USC Men's Basketball

Frank Martin says former Gamecocks assistant Lamont Evans’s arrest ‘broke his heart’

Frank Martin: 'This university is not being investigated.'

South Carolina head basketball coach Frank Martin talks about the ongoing investigation by the FBI surrounding some basketball coaches in the NCAA.
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South Carolina head basketball coach Frank Martin talks about the ongoing investigation by the FBI surrounding some basketball coaches in the NCAA.

South Carolina men’s basketball head coach Frank Martin addressed the arrest of his former assistant Lamont Evans, who has been connected to a recent federal corruption and bribery investigation into college basketball, on Thursday, saying news of the arrest “broke his heart.”

Addressing the media for the first time since news of the scandal broke, Martin said he had known Evans “since he was a high school kid” and gave him his first break in the coaching business.

“I can’t tell you those 48 hours after the news broke were good for me,” Martin said.

Martin also reiterated that he does not believe he or South Carolina is under investigation.

“Everything you know about the investigation, I know. This university is not being investigated. Lamont is being investigated. Frank Martin is not being investigated. Lamont is being investigated. Our basketball team is not being investigated. Lamont is being investigated,” Martin said.

Martin did say he believed the university had been contacted by the FBI in regards to the investigation, but repeated that he did not think anyone besides Lamont connected to the program was being investigated.

Evans surrendered to federal agents and was arrested Sept. 27 after the FBI filed charges the previous day accusing him of accepting $22,000 in bribes to steer players to certain agents and financial advisers.

At the time of his arrest, Evans worked as an assistant coach for Oklahoma State, which has since fired him. Evans was hired in 2016 at Oklahoma State by Brad Underwood, who previously served as an assistant for Martin. Before that, both Evans and Underwood worked under Martin at South Carolina and Kansas State.

The University of South Carolina, Martin and other members of the program were never explicitly mentioned in any court documents filed by the FBI, but filings do describe a “University-2” where Evans worked from 2012 to 2016 as “a public research university located in South Carolina. With over approximately 30,000 students, it is one of South Carolina’s largest universities.” The records also mentioned a “Player-3” at South Carolina who was considered a first-round draft pick in 2017 and whom Evans promised to steer towards a financial adviser.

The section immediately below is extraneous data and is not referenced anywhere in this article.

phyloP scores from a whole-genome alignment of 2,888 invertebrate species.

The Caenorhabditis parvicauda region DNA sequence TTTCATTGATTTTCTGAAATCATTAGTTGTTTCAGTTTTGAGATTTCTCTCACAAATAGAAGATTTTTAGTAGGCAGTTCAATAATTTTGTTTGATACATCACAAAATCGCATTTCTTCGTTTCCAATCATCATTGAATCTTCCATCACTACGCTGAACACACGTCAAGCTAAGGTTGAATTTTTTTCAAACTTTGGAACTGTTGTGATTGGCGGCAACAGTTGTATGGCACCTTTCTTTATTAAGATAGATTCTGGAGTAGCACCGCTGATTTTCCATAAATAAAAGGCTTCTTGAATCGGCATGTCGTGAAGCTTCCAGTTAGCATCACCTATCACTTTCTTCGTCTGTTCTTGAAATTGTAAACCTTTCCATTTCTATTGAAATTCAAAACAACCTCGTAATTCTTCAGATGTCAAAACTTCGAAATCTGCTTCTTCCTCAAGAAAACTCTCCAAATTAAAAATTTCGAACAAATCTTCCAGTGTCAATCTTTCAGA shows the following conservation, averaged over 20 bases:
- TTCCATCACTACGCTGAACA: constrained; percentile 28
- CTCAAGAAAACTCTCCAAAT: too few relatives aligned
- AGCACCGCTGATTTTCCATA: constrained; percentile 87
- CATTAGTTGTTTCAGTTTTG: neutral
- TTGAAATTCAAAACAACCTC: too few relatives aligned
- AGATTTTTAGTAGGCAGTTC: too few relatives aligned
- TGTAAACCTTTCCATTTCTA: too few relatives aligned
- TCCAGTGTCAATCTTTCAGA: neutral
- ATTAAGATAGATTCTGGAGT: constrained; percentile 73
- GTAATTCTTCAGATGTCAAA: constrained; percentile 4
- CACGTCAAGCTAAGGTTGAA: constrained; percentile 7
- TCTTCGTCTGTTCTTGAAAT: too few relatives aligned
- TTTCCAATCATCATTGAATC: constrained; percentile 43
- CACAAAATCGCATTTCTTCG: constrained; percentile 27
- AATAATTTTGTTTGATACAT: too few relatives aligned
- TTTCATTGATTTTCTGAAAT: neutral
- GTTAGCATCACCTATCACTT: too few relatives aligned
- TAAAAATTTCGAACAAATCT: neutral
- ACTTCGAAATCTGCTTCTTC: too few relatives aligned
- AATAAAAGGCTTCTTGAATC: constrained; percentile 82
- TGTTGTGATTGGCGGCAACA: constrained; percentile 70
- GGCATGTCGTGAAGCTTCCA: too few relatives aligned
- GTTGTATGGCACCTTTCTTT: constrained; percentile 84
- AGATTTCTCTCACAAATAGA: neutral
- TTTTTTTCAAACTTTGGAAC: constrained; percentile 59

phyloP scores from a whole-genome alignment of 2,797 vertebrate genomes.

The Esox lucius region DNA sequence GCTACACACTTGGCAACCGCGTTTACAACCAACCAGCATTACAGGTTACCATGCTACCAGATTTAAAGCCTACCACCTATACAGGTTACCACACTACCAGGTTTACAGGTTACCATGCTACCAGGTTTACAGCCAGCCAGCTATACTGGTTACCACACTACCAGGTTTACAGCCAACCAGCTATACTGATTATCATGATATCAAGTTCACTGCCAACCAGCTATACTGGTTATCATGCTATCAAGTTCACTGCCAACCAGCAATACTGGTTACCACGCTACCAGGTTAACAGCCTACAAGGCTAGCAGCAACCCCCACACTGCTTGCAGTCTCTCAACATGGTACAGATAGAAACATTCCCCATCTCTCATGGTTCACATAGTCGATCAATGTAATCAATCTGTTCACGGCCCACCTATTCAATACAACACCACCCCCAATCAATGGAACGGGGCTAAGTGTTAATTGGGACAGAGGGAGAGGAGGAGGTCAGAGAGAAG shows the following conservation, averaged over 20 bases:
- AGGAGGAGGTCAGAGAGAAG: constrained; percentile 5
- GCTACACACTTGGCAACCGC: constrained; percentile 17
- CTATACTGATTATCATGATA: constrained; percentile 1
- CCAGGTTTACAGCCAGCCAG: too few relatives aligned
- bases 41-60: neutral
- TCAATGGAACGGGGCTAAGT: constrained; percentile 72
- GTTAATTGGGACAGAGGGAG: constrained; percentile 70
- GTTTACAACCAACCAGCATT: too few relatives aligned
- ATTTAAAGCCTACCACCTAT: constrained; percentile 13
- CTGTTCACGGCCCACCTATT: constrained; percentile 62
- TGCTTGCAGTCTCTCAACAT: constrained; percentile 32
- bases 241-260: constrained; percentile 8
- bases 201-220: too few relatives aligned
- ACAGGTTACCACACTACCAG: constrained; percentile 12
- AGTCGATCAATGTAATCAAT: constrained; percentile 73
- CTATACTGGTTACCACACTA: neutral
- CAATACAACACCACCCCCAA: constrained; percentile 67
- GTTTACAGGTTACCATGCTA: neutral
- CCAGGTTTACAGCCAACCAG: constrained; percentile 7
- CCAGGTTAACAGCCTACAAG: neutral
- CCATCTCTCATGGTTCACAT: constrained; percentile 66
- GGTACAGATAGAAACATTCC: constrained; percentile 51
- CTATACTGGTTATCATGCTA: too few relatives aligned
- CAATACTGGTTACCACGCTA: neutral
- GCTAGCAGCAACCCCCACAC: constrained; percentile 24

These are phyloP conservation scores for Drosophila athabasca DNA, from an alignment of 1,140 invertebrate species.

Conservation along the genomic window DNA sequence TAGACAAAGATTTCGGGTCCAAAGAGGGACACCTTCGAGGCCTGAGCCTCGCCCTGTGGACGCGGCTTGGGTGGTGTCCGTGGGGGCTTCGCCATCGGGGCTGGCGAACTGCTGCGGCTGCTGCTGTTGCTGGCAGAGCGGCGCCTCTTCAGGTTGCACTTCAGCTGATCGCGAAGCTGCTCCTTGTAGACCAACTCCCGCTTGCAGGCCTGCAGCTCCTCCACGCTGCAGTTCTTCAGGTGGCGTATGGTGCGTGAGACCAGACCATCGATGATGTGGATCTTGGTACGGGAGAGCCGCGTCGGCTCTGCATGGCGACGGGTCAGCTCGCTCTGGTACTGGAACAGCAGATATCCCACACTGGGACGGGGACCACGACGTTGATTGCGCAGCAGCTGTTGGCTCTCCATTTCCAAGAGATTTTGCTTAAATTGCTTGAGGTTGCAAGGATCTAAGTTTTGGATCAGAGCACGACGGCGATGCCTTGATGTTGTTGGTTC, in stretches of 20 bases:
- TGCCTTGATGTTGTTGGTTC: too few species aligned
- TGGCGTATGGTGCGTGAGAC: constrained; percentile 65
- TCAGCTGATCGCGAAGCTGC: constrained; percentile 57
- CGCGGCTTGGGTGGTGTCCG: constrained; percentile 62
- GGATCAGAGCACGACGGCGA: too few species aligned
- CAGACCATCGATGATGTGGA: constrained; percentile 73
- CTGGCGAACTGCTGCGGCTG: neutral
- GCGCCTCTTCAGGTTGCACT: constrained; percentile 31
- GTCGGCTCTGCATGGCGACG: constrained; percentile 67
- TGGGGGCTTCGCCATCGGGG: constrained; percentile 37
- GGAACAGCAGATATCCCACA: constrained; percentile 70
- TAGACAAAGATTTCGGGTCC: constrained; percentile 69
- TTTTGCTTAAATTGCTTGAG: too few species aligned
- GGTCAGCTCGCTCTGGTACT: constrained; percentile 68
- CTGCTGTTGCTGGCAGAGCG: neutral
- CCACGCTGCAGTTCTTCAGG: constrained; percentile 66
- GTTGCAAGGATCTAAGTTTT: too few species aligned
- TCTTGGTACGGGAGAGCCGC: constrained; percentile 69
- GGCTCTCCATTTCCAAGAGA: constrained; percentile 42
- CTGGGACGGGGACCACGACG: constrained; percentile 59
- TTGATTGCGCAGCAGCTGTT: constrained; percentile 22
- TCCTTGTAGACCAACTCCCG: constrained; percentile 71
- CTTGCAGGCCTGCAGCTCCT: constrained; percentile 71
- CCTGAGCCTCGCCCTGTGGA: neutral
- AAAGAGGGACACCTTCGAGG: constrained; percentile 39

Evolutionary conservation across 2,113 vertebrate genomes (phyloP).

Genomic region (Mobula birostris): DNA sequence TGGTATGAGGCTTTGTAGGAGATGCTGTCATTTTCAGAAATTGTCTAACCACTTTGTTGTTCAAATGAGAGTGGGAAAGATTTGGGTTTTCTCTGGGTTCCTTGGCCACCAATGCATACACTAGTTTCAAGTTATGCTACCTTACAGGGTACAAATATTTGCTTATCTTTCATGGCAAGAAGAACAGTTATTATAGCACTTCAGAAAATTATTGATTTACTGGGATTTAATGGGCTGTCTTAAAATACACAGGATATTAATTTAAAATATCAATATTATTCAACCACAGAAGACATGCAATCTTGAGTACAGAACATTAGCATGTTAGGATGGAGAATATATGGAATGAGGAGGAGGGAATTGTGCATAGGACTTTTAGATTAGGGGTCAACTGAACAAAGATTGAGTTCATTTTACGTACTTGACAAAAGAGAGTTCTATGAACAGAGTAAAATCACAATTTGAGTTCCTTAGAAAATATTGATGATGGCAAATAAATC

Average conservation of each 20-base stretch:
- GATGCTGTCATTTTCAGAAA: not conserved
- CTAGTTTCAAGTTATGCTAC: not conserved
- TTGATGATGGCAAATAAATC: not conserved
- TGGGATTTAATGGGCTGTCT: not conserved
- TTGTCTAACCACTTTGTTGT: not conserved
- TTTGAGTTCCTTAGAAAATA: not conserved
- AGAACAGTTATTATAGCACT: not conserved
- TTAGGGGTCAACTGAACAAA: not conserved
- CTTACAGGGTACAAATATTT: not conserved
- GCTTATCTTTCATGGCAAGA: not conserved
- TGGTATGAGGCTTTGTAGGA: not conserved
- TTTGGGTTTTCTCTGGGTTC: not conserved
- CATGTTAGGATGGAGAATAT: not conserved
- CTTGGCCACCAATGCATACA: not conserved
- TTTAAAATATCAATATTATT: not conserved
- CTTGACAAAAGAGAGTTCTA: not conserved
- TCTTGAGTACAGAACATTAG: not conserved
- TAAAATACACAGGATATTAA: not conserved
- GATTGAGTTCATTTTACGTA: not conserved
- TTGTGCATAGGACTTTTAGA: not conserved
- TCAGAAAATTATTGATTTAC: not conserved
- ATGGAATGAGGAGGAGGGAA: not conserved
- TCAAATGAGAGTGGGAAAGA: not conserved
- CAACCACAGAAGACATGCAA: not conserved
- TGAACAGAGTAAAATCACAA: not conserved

On Thursday, Martin said he did not know who “Player-3” is.

“We haven’t been told,” who the player is, Martin said. “As they’re going through their investigation, I’m sure they’re doing their due diligence, and because we’re not part of it, we’re not privy to that information. I’m sure we’ll find that out sometime in the near future.”

In a statement issued soon after Evans’s arrest, South Carolina athletic director Ray Tanner said the university has not received any information to lead it to believe any other former or current staff members are under investigation. At the same time, Tanner promised to hire a third-party investigator to lead an inquiry into the allegations.

Speaking Thursday, Martin said he was “not shocked” to learn about the recruiting scandal, but was surprised by Evans’s inclusion in it.

“Any coach in this business that tries to act like they didn’t know there were some shenanigans going on the way that it was reported is not being honest with you,” Martin said, “Our business is not messed up ... but there was some stuff going on, and no one could put their finger on it, but we knew there were some issues.”

Martin also defended his fellow coaches, saying most people in the profession are “men of integrity.” He added that Evans made a bad decision but isn’t a bad human being.

When asked if he had spoken to Evans or anyone in his family since his arrest, Martin said he not been in contact with them but he hoped to one day speak to him “when this passes ... to figure out what happened.”